[CT Birds] Gray Ghost - a skewed perception?

Mark Szantyr birdinggeek at gmail.com
Mon Dec 28 16:54:28 EST 2015


From my field notes from several years of birding inland in Storrs, i have recorded a proponderance of adult males in late May and early June  as well as late in the fall migration season, even approaching Christmas count time. 

This would correspond to adult males being the later migrants. Also, the ratio of adult males to other plumages from my sightings at these inland locations in closer to 50/50. These are not hawk watching numbers but more coincidental sightings in this largely mixed forest and agricultural field habitat

The number of adult males compared to other plumages i have seen up here is actually rather surprising to me. 

Mark. 

Mark Szantyr

> On Dec 28, 2015, at 4:37 PM, Spector, David (Biology) via CTBirds <ctbirds at lists.ctbirding.org> wrote:
> 
> A 1984 article on the results of banding over 1000 Northern Harriers at several North American locations in the fall migration has some relevant data.
> 
> The order of average fall migration appears to be young male, young female, adult female, and, last, adult male, with much overlap in dates.
> 
> The authors of the study found only about 10% of their caught birds to be adults, with slightly more female adults (and slightly more male young birds).  Thus, "gray ghost" adult males were only about 4% of the total.  The authors caution that there may be sex and age biases in the capture techniques, so the data on captured and banded birds might not be fully representative of the population.
> 
> I am not aware of sex or age differences in non-breeding habitat or latitudinal range for this species, but it wouldn't surprise me if there were such differences, which could affect proportions of encounters with adult males in any given area. 
> 
> The article is
> Keith L. Bildstein, William S. Clark, David L. Evans, Marshall Field, Len Soucy, Ed Henckel.  1984.  Sex and Age Differences in Fall Migration of Northern Harriers.  Journal of Field Ornithology 55:143-150.
> 
> You can get a PDF of the article from SORA at https://sora.unm.edu/node/51088 .
> 
> By the way, does anyone know who first used "gray ghost" for male N. Harriers?  My impression is that it is a relatively recently coined term.
> 
> David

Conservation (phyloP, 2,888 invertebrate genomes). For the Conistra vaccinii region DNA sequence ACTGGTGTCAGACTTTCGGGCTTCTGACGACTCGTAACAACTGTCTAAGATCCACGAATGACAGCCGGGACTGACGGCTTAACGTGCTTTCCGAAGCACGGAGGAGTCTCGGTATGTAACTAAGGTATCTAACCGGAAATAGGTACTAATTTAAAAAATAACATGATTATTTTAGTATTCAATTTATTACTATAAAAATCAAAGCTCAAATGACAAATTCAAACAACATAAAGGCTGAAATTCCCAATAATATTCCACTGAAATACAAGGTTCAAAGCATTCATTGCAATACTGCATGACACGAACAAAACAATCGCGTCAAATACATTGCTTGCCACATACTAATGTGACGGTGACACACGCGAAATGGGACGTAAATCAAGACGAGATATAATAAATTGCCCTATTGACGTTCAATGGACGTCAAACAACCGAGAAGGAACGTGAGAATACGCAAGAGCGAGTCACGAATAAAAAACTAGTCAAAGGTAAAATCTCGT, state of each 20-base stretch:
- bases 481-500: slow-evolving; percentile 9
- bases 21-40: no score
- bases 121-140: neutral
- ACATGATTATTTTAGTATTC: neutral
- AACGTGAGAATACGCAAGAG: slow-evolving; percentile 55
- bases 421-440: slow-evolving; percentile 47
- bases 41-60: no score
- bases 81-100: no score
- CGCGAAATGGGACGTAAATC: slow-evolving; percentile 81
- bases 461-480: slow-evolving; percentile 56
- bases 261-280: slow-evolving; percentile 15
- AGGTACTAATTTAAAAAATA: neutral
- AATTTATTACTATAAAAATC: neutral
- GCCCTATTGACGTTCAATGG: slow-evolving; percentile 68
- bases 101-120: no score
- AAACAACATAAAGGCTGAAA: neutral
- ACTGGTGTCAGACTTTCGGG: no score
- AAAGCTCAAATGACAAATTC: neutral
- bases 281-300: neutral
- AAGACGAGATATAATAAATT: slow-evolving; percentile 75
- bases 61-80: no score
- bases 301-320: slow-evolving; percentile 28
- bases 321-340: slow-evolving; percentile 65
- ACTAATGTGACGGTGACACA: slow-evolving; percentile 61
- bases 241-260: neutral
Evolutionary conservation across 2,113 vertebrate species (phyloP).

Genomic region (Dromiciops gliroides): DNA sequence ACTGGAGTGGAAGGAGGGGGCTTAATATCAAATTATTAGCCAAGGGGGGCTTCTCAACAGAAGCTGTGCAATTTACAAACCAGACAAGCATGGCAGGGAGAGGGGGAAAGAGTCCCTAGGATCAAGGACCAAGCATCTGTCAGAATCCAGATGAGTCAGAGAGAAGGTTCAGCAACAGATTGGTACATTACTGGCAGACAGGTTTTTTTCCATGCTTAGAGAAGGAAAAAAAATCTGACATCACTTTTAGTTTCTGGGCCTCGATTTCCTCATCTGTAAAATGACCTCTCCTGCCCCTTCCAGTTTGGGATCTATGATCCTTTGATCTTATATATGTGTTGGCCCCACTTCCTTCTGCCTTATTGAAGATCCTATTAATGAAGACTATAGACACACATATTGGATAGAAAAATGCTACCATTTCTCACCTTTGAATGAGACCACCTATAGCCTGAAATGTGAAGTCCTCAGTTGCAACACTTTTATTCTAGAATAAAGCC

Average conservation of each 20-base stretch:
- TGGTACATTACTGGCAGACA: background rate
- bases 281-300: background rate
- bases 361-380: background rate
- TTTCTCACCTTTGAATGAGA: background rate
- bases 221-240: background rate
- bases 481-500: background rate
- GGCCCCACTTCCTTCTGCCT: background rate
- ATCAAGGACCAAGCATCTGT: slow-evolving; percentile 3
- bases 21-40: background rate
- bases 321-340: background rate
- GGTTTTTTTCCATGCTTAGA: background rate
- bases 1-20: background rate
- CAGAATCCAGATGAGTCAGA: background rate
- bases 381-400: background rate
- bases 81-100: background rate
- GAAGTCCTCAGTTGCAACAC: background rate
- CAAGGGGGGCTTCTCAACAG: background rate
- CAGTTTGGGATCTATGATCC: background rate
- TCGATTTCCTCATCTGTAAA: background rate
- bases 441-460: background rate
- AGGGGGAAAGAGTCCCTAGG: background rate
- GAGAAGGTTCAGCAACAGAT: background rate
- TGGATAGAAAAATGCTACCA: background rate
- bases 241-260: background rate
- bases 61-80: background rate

> 
> David Spector
> Belchertown, Massachusetts
> 
> ________________________________________
> From: CTBirds [ctbirds-bounces at lists.ctbirding.org] On Behalf Of Arthur Shippee via CTBirds [ctbirds at lists.ctbirding.org]
> Sent: Monday, December 28, 2015 3:16 PM
> To: Birds General reports
> Subject: Re: [CT Birds] Gray Ghost - a skewed perception?
> 
> Do we know if migration patterns are similar for M and F Harriers?  Might there be different routes, or days, or times during the day?  Different migration patterns would likely produce different observational patterns.
> 
> Thanks for the discussion.
> 
>> On Dec 28, 2015, at 12:52 PM, julian hough via CTBirds <ctbirds at lists.ctbirding.org> wrote:
>> 
>> I don't have access to Lighthouse data, so this is purely based from the hip, on what I see at Lighthouse. Adult harriers of both sexes, like accipiters, come through at the tail end of the season. During the mid-season (say mid-Sept to mid-October) the bulk (90%) of the birds are juveniles. I don't see many adult females going through at this time. When I analyzed the sexual make-up of a small sample of banded juveniles for some research I was doing on Northern Harriers, or sexed the birds passing lighthouse by eye-color (gray-olive on males, dark brown on females), I found that juvenile females were outnumbered by juvenile males. So, hypothetically, if a nest contained generally more young males than females, in two years'  time, adult males should make up a larger percentage of the harrier population.
>> 
>> But...I feel the suggestion that adult male "Grey Ghosts (awesome name by the way!!!) are less common, is down to a misconception. Again, all this is unscientific, since in fall, unsexed and unaged "brown" birds (young males, young females and adult females combined) obviously outnumber "gray" birds so it may be a skewed perception of the observer since they are seeing a much higher percentage of "brown" birds compared to a single age/sex class of a "gray" birds.
>> I think the original comment may have assumed all the "brown" birds in fall are females. The key would be to compare the numbers of only adult females with "Gray Ghosts" to get a better feel of the numbers and this would require good views to differentiate adult females from juveniles in fall.
>> 
>> Regards,
>> 
>> Julian Julian Hough New Haven, CT 06519 www.naturescapeimages.wordpress.com
>> 
>> 
>> 
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> 
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